In most eating disorders there is a pendulum that swings from restriction (not eating enough) to binging (eating a large quantity of food in a short period of time). Although there is no simple quick fix to breaking this cycle, there are some practical tips that can help you eradicate the restrict/binge cycle.  People often struggle with trying to eat enough but then feel like they’ve “all of the sudden they’ve eaten too much.”  When this occurs, all or nothing thinking often kicks in and the person feels like they’ve blown it, so might as well keep going. “What’s the point in stopping now? I’ll get on track tomorrow.” This is called the last supper mentality and keeps a person stuck in a pattern of ‘blowing it’ on a regular basis.

How restriction causes binging. If you are limiting your food intake or not eating for long periods of time, your body will begin to prompt ravenous cravings or urges to get you to eat. If you get into the habit of swinging from restriction to binging, your hunger and fullness cues stop working correctly. After being over-ridden and ignored for so long, the hormones in the gut stop conveying the information about hunger and fullness levels. This does correct and come back into balance as you start to eat on a more regular schedule — 3 meals a day and a snack or two.

Dangers of dieting. The body interprets diets as famine. Diets have been proven not to work in the long term. Yes, they can drop weight initially but virtually all diet participants regain all their weight, plus some after a two year period. That’s because the body is trying to help you by entering a process of weight restoration after the restrictive period of eating. If your diet is especially restrictive and leaves you feeling deprived, you are at a greater risk of developing binge urges. The body needs an array of nutritional requirements, vitamins, minerals, dietary fats, proteins and carbs. Yes carbs. Removing carbs from your daily intake is one way to develop more cravings and potential binge urges as carbs are the body’s go to for energy.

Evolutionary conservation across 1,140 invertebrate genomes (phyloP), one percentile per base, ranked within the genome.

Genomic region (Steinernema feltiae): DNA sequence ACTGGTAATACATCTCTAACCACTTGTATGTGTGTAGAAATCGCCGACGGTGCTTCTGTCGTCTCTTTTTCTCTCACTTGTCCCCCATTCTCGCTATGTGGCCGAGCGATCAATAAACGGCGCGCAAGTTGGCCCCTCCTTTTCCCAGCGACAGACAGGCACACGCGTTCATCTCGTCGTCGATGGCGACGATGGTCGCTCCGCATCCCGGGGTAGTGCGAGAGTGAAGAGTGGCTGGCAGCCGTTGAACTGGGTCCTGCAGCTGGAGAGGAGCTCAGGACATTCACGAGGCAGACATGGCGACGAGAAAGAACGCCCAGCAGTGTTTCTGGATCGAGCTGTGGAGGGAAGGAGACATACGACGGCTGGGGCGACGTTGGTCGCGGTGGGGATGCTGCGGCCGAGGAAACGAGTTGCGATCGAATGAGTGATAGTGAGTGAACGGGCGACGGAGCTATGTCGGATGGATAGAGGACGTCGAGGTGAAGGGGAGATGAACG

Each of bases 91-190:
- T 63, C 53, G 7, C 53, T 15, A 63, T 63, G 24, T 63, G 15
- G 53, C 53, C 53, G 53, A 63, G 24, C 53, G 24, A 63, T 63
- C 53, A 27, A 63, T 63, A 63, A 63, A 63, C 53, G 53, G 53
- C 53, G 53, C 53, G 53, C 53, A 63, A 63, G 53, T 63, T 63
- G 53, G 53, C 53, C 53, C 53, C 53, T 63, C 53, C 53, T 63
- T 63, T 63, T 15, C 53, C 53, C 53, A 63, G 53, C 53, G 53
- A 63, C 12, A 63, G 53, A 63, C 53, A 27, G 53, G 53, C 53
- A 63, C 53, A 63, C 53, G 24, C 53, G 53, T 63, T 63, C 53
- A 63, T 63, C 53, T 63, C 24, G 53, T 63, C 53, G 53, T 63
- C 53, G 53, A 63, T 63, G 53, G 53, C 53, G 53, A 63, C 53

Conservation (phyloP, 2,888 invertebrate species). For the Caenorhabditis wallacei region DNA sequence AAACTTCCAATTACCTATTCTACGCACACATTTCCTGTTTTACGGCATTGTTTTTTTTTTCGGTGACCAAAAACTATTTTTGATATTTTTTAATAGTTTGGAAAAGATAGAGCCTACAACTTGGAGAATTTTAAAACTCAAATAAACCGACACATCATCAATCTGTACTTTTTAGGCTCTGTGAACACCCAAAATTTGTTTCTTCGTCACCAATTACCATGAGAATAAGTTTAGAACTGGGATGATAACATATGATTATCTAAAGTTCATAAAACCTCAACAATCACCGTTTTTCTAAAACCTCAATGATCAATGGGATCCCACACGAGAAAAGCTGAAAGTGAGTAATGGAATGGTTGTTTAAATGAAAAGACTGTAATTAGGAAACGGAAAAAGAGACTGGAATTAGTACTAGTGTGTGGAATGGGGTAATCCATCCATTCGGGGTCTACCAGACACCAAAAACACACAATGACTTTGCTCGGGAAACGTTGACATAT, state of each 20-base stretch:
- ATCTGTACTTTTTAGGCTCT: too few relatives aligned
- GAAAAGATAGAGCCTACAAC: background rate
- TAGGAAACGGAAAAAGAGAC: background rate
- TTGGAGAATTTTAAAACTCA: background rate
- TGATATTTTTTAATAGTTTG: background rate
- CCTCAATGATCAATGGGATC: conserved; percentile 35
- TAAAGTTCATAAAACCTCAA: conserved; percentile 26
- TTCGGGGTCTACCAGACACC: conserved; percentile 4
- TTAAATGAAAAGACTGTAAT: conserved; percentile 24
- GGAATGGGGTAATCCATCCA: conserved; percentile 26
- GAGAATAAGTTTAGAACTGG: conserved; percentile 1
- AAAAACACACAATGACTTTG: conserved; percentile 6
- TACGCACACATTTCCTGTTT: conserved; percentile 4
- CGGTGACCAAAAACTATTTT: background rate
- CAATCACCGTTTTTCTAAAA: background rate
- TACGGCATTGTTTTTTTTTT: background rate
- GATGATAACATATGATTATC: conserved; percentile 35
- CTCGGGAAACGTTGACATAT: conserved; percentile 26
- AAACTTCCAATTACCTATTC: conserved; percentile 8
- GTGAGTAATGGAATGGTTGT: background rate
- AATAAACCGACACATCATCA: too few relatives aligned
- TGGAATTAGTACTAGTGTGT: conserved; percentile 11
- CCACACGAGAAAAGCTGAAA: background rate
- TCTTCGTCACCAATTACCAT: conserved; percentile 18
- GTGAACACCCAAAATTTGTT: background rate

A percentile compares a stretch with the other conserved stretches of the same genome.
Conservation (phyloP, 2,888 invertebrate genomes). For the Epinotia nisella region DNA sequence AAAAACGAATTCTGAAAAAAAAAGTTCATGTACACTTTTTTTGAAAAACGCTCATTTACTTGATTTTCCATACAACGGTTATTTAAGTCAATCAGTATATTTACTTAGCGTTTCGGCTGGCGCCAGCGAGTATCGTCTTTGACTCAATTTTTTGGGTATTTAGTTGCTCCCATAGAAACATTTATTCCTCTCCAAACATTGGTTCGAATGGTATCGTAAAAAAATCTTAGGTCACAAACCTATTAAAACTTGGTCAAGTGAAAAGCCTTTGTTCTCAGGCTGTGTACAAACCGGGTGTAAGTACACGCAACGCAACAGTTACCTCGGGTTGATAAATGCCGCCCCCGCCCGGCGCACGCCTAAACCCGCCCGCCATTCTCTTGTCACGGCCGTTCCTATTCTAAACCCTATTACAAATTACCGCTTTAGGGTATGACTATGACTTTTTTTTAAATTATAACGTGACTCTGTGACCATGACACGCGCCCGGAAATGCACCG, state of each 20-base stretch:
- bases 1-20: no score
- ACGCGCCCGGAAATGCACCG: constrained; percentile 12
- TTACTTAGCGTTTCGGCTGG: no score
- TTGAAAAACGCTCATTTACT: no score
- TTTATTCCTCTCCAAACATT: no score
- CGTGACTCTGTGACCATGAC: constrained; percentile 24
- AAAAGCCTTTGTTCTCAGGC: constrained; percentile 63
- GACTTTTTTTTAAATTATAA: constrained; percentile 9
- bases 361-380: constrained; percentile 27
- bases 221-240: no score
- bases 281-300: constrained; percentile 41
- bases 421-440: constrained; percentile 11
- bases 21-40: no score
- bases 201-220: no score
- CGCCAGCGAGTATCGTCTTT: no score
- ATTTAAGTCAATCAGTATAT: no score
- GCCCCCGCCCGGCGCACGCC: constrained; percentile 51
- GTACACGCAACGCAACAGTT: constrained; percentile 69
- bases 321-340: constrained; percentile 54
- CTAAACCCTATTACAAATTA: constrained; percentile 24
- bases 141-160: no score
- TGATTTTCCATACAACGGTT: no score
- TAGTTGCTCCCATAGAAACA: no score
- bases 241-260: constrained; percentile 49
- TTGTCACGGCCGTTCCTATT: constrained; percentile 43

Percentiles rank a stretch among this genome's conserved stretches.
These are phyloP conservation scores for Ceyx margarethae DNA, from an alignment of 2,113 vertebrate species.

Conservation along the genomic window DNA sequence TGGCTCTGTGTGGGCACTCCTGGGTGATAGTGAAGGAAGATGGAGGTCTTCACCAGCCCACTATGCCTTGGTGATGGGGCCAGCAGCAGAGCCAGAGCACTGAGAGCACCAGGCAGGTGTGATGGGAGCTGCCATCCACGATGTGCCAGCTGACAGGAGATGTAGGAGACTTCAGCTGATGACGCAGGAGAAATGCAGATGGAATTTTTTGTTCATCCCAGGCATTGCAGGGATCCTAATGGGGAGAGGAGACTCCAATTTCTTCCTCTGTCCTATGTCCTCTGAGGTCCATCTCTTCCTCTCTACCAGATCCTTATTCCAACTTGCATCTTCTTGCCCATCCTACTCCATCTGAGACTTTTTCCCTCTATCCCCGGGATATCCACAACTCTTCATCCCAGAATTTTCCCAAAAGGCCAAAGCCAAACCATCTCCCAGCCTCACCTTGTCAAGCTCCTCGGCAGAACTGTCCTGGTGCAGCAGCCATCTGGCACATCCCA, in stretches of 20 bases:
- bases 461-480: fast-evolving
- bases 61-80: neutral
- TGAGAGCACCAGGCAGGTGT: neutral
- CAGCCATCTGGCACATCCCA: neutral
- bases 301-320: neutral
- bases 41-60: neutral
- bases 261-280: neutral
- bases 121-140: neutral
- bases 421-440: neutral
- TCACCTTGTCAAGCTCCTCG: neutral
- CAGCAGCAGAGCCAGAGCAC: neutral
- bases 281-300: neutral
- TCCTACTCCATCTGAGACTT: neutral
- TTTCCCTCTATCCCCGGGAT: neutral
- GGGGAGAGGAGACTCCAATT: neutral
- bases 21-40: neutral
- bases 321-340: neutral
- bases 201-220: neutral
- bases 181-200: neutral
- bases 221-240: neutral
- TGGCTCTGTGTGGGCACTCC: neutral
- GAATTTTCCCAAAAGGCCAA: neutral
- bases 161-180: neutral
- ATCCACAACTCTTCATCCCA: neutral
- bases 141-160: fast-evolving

Other prompts for binging or restriction

Eating disorder behaviours are driven by two different primary forces — one is physical body urges related to food restriction and/or binging. The other force or prompt is emotional/mental factors. An eating disorder is a destructive coping skill that unfortunately does work to provide a momentary/short-term release or detachment. Sometimes this requires some professional counselling by an eating disorders specialist in order to break up the underlying pieces that drive the eating disorder, do healing work, and learn alternate coping skills. Depending on the severity of the behaviours it can also be helpful to also work with a registered dietitian who is an eating disorders specialist.

Getting rid of the good food/bad food mentality

Viewing different foods as being either ‘good or bad’ fuels eating disorder thinking. It can develop polarized thoughts about certain food groups and actually enforce the restrictive eating. For example, people tend to restrict and only eat their ‘safe’ foods and then binge on the foods they determine are bad. If food is JUST food, without judgment, a person can learn to make peace with the food and eat a nutritious variety of foods. This allows for ‘intuitive eating’ which is essentially the nutritional goal for eating disorder recovery. It is impossible to make peace with food if you continue to view it as good/healthy or bad/unhealthy. It may have a higher fat content or be higher in calories but that doesn’t make it good or bad it just makes it higher in fat content or calories. If you eat intuitively, your body will actually start to guide you with these different options in a healthy way. (Check out Intuitive Eating by Evelyn Tribole and Elyse Resch and the Intuitive Eating Workbook).


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